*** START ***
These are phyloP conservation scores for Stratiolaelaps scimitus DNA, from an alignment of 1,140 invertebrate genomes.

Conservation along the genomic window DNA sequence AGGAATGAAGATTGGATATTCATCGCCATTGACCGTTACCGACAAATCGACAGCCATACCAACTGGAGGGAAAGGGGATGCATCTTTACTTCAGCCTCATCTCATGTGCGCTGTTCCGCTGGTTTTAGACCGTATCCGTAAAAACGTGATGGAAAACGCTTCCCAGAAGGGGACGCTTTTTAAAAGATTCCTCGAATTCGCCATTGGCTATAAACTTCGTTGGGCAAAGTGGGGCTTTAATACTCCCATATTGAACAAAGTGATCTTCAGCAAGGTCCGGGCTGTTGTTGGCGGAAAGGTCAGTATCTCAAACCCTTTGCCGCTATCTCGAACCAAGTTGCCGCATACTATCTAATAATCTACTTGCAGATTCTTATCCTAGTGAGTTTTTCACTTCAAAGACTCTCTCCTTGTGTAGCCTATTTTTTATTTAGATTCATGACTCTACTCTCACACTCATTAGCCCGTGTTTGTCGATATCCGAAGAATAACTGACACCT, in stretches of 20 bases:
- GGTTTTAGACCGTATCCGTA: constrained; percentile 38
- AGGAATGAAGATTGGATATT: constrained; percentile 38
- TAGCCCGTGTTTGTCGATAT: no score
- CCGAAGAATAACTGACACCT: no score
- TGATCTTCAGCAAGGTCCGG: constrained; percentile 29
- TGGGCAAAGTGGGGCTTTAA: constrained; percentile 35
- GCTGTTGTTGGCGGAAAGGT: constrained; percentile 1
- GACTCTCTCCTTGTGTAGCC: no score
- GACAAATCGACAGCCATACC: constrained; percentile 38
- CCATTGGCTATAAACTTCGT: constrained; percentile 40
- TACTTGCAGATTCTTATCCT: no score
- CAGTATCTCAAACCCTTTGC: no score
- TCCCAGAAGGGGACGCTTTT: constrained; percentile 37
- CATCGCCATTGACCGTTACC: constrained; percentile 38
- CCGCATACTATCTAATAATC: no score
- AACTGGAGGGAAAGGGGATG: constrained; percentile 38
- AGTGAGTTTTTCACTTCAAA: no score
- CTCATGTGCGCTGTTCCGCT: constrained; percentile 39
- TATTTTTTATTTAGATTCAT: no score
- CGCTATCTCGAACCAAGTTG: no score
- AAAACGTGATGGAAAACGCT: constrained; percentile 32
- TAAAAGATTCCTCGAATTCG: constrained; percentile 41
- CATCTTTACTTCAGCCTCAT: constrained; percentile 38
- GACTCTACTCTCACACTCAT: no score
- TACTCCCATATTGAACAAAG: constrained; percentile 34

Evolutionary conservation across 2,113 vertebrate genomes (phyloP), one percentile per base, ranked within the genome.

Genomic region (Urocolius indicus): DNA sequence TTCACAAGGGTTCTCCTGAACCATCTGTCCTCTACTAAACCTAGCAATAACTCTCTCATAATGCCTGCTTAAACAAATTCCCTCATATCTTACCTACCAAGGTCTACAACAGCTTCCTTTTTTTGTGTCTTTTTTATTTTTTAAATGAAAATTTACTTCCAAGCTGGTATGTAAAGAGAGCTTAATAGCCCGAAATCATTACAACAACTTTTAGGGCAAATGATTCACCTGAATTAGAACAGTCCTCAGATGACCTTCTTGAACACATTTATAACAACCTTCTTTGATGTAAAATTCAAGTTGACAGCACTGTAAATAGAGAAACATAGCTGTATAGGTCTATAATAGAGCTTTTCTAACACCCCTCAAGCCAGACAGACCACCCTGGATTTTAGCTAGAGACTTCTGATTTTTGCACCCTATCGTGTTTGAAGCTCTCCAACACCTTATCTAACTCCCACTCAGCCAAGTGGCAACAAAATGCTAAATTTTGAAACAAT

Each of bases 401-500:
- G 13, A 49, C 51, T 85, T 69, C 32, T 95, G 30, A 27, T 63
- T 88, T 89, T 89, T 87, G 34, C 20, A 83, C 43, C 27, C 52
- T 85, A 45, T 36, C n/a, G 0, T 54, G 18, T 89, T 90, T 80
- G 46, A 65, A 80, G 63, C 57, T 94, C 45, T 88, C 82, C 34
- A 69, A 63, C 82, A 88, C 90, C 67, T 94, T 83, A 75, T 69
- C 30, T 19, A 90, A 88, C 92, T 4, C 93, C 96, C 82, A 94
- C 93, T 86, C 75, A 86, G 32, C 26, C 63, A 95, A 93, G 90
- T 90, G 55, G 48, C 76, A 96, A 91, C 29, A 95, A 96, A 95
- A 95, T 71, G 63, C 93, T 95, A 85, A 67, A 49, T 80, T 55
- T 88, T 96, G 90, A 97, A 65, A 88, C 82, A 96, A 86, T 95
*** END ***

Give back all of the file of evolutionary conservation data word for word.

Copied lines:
These are phyloP conservation scores for Stratiolaelaps scimitus DNA, from an alignment of 1,140 invertebrate genomes.

Conservation along the genomic window DNA sequence AGGAATGAAGATTGGATATTCATCGCCATTGACCGTTACCGACAAATCGACAGCCATACCAACTGGAGGGAAAGGGGATGCATCTTTACTTCAGCCTCATCTCATGTGCGCTGTTCCGCTGGTTTTAGACCGTATCCGTAAAAACGTGATGGAAAACGCTTCCCAGAAGGGGACGCTTTTTAAAAGATTCCTCGAATTCGCCATTGGCTATAAACTTCGTTGGGCAAAGTGGGGCTTTAATACTCCCATATTGAACAAAGTGATCTTCAGCAAGGTCCGGGCTGTTGTTGGCGGAAAGGTCAGTATCTCAAACCCTTTGCCGCTATCTCGAACCAAGTTGCCGCATACTATCTAATAATCTACTTGCAGATTCTTATCCTAGTGAGTTTTTCACTTCAAAGACTCTCTCCTTGTGTAGCCTATTTTTTATTTAGATTCATGACTCTACTCTCACACTCATTAGCCCGTGTTTGTCGATATCCGAAGAATAACTGACACCT, in stretches of 20 bases:
- GGTTTTAGACCGTATCCGTA: constrained; percentile 38
- AGGAATGAAGATTGGATATT: constrained; percentile 38
- TAGCCCGTGTTTGTCGATAT: no score
- CCGAAGAATAACTGACACCT: no score
- TGATCTTCAGCAAGGTCCGG: constrained; percentile 29
- TGGGCAAAGTGGGGCTTTAA: constrained; percentile 35
- GCTGTTGTTGGCGGAAAGGT: constrained; percentile 1
- GACTCTCTCCTTGTGTAGCC: no score
- GACAAATCGACAGCCATACC: constrained; percentile 38
- CCATTGGCTATAAACTTCGT: constrained; percentile 40
- TACTTGCAGATTCTTATCCT: no score
- CAGTATCTCAAACCCTTTGC: no score
- TCCCAGAAGGGGACGCTTTT: constrained; percentile 37
- CATCGCCATTGACCGTTACC: constrained; percentile 38
- CCGCATACTATCTAATAATC: no score
- AACTGGAGGGAAAGGGGATG: constrained; percentile 38
- AGTGAGTTTTTCACTTCAAA: no score
- CTCATGTGCGCTGTTCCGCT: constrained; percentile 39
- TATTTTTTATTTAGATTCAT: no score
- CGCTATCTCGAACCAAGTTG: no score
- AAAACGTGATGGAAAACGCT: constrained; percentile 32
- TAAAAGATTCCTCGAATTCG: constrained; percentile 41
- CATCTTTACTTCAGCCTCAT: constrained; percentile 38
- GACTCTACTCTCACACTCAT: no score
- TACTCCCATATTGAACAAAG: constrained; percentile 34

Evolutionary conservation across 2,113 vertebrate genomes (phyloP), one percentile per base, ranked within the genome.

Genomic region (Urocolius indicus): DNA sequence TTCACAAGGGTTCTCCTGAACCATCTGTCCTCTACTAAACCTAGCAATAACTCTCTCATAATGCCTGCTTAAACAAATTCCCTCATATCTTACCTACCAAGGTCTACAACAGCTTCCTTTTTTTGTGTCTTTTTTATTTTTTAAATGAAAATTTACTTCCAAGCTGGTATGTAAAGAGAGCTTAATAGCCCGAAATCATTACAACAACTTTTAGGGCAAATGATTCACCTGAATTAGAACAGTCCTCAGATGACCTTCTTGAACACATTTATAACAACCTTCTTTGATGTAAAATTCAAGTTGACAGCACTGTAAATAGAGAAACATAGCTGTATAGGTCTATAATAGAGCTTTTCTAACACCCCTCAAGCCAGACAGACCACCCTGGATTTTAGCTAGAGACTTCTGATTTTTGCACCCTATCGTGTTTGAAGCTCTCCAACACCTTATCTAACTCCCACTCAGCCAAGTGGCAACAAAATGCTAAATTTTGAAACAAT

Each of bases 401-500:
- G 13, A 49, C 51, T 85, T 69, C 32, T 95, G 30, A 27, T 63
- T 88, T 89, T 89, T 87, G 34, C 20, A 83, C 43, C 27, C 52
- T 85, A 45, T 36, C n/a, G 0, T 54, G 18, T 89, T 90, T 80
- G 46, A 65, A 80, G 63, C 57, T 94, C 45, T 88, C 82, C 34
- A 69, A 63, C 82, A 88, C 90, C 67, T 94, T 83, A 75, T 69
- C 30, T 19, A 90, A 88, C 92, T 4, C 93, C 96, C 82, A 94
- C 93, T 86, C 75, A 86, G 32, C 26, C 63, A 95, A 93, G 90
- T 90, G 55, G 48, C 76, A 96, A 91, C 29, A 95, A 96, A 95
- A 95, T 71, G 63, C 93, T 95, A 85, A 67, A 49, T 80, T 55
- T 88, T 96, G 90, A 97, A 65, A 88, C 82, A 96, A 86, T 95